Iain Duncan Smith supports setting a date for Article 50

7th December 2016

Iain Duncan Smith backs the Government and supports setting a date by which Article 50 has to be invoked and moving forward into the negotiations.

I will, I hope, be brief. I support the Government’s amendment, and wish to make it clear that I believe that making great pace in getting ourselves through the process and into the negotiations is the key for whatever the Government do now.

Most people, including the Opposition, fail to define what leaving the European Union actually means. They keep saying that they will not and do not want to frustrate the will of the British people, and that that means they do not want to delay the triggering of article 50. But in the same breath—with respect to the hon. and learned Member for Holborn and St Pancras (Keir Starmer)—they go on to qualify what leaving actually means. When listening to him, the definition I heard was that he wants to be a member of everything that we are in as members of the EU now, with one or two small changes—so he does not actually want to leave. In that sense, the purpose behind what the Opposition are doing speaks more of their own problems than of the negotiations that the Government will embark on once we activate article 50. I will say more on that in a moment.

I make no bones about the fact that I voted and campaigned for the UK to leave the European Union. I believe that it is necessary for us to understand what we mean by that—to define it, and then to act on that, as some of my colleagues have already said. Leaving the European Union at its most basic will mean that we will no longer be subject to European law. From that flow the other elements that were debated during the campaign. The public most clearly want to take back control of their borders with the European Union, and to take back control of the money raised from them in taxation. Those things cannot happen if we are subject to European law. This, then, is the key element: leaving the European Union means that we are no longer subject to the jurisprudence of European law. That is really quite important. The failure of the Opposition to accept that means that they are not really in favour of leaving, and have not even accepted that we are leaving; they are debating how we stay in with modifications.

On that principle, I remind the House that the Centre for Social Justice published a report about why people voted to leave, called “48:52”. That report made it very clear—even many remainers have said the same—that the public wanted control of migration and they wanted sovereignty returned. I was quite surprised by their using and agreeing with the word “sovereignty”. We are always being told in this House that no one out there cares about sovereignty, and that it is an esoteric issue debated only here by obsessed politicians who cannot get away from the fact that no one talks about it out in the country. In fact, sovereignty was the key element that the people spoken to for the report all agreed that they wanted—to take back control, the phrase that we use endlessly when debating this matter.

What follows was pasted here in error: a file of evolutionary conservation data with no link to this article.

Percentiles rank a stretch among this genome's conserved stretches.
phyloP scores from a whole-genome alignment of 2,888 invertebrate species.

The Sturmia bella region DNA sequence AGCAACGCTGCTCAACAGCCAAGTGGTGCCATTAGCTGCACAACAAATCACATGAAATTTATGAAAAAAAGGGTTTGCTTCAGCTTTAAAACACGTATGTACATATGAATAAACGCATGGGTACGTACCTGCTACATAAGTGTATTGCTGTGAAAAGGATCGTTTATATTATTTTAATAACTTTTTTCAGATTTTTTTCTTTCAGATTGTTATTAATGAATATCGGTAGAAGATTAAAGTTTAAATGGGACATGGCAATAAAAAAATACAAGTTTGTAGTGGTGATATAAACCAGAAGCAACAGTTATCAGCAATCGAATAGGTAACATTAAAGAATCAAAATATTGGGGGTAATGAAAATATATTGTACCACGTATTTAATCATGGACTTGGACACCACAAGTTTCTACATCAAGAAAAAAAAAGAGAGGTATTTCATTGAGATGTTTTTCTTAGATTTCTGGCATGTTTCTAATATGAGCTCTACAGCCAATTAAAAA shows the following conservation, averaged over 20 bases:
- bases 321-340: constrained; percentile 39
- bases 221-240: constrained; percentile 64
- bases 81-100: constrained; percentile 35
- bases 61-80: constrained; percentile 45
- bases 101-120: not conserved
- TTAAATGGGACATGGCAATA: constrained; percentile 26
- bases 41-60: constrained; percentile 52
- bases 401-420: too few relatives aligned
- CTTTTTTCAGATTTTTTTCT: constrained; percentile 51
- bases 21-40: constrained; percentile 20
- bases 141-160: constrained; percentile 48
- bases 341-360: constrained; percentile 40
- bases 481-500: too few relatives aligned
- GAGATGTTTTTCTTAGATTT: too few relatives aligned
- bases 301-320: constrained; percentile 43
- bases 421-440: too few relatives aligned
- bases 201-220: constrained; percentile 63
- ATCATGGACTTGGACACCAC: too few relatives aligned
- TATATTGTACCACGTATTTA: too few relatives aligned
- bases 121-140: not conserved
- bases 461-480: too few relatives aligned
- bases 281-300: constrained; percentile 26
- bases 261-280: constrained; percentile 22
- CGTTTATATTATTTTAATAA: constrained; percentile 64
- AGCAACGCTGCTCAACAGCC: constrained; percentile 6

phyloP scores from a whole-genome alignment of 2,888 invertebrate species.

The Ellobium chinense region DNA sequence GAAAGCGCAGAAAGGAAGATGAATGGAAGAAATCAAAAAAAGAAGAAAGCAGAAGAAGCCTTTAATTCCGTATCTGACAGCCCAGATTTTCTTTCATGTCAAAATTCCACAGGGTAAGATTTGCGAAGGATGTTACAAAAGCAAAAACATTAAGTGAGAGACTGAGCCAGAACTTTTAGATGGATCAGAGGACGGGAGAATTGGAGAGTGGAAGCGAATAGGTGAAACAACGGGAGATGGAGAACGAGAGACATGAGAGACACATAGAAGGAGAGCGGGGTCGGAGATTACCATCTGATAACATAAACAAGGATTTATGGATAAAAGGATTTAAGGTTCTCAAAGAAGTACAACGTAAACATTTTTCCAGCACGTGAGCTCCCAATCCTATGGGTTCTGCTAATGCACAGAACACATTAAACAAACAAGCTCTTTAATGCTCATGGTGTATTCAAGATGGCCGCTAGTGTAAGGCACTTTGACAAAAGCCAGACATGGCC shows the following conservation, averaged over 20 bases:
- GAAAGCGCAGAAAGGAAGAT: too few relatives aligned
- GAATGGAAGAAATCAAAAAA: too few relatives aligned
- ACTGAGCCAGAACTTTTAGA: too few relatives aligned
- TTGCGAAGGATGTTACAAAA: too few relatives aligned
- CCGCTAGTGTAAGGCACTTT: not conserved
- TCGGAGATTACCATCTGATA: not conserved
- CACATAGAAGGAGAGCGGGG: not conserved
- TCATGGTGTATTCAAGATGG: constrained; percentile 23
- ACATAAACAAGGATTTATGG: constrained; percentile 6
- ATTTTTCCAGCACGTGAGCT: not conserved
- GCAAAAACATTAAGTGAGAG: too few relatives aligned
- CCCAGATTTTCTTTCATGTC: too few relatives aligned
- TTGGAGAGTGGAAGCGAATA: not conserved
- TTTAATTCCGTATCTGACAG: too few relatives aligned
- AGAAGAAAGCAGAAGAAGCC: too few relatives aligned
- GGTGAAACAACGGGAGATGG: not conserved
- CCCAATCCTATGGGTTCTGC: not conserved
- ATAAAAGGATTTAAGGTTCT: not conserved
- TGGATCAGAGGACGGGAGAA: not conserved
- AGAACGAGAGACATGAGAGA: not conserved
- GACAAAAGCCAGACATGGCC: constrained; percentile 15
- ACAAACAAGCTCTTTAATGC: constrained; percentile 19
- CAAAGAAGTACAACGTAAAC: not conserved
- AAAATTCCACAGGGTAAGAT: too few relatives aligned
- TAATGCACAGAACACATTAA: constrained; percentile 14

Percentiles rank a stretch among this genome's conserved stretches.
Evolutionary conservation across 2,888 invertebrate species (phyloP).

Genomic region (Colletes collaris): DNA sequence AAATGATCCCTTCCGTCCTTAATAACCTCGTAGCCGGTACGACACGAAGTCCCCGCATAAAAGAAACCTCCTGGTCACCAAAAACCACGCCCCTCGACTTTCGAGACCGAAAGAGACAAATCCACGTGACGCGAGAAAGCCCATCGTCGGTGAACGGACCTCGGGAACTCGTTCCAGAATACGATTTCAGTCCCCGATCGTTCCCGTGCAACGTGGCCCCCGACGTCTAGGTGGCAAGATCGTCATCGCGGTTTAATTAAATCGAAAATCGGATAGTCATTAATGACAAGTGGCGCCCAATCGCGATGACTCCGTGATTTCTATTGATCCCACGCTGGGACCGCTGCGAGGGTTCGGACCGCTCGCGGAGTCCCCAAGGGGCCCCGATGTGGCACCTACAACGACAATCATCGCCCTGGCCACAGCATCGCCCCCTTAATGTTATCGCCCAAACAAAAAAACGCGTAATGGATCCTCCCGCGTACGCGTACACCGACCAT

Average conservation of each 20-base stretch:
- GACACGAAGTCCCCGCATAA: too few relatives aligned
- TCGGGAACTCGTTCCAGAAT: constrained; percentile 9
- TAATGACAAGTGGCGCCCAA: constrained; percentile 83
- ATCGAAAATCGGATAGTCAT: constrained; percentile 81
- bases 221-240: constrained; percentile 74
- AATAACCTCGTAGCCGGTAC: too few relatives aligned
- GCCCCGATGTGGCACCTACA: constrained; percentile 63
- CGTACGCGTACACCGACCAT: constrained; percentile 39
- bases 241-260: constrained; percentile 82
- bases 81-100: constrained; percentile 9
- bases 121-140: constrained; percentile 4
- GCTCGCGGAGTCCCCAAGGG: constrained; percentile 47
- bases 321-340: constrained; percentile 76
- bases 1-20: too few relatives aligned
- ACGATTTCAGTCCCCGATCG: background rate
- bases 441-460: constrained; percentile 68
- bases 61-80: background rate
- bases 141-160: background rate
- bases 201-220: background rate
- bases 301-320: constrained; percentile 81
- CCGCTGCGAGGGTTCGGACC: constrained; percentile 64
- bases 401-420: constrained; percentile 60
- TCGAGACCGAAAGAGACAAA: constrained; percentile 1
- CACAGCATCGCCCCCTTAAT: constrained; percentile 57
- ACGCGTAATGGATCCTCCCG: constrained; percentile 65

We are therefore clear about what people wanted. When people say we do not know what the public wanted, that is simply not true. They do a disservice to the general public if they cannot understand what they meant when they voted to leave the European Union. The public were very clear on that. I have heard the Liberals go on about how people voted to leave but did not vote for a destination. Leaving is a destination. It means we are in control of ourselves. This country is not moving. It is staying where it is, but we will no longer be subject to European law. Playing silly games does not help anyone to believe that, fundamentally, politicians understand what they are going through.

Given all that, there is no point during any of the negotiations in our trying to ask the European Union for something that it simply cannot and will not give us. This is the main point. There is no point going to the EU and saying, as a point of special pleading, “We want to be out of the European Union and are going to be free to make our own laws, but will you let us stay in the single market, and can we stay in the customs union?” I fully understand the position of those of my colleagues who want to stay in those elements. That is a wholly reasonable position, but if we are leaving the European Union, staying in those two things does not stand. More importantly, I would not want to, because that would again bring us under the control of the acquis communautaire, and not being so is one of the main reasons for leaving. The Opposition asked for enough detail. The strategic aim is on those points—that is enough detail.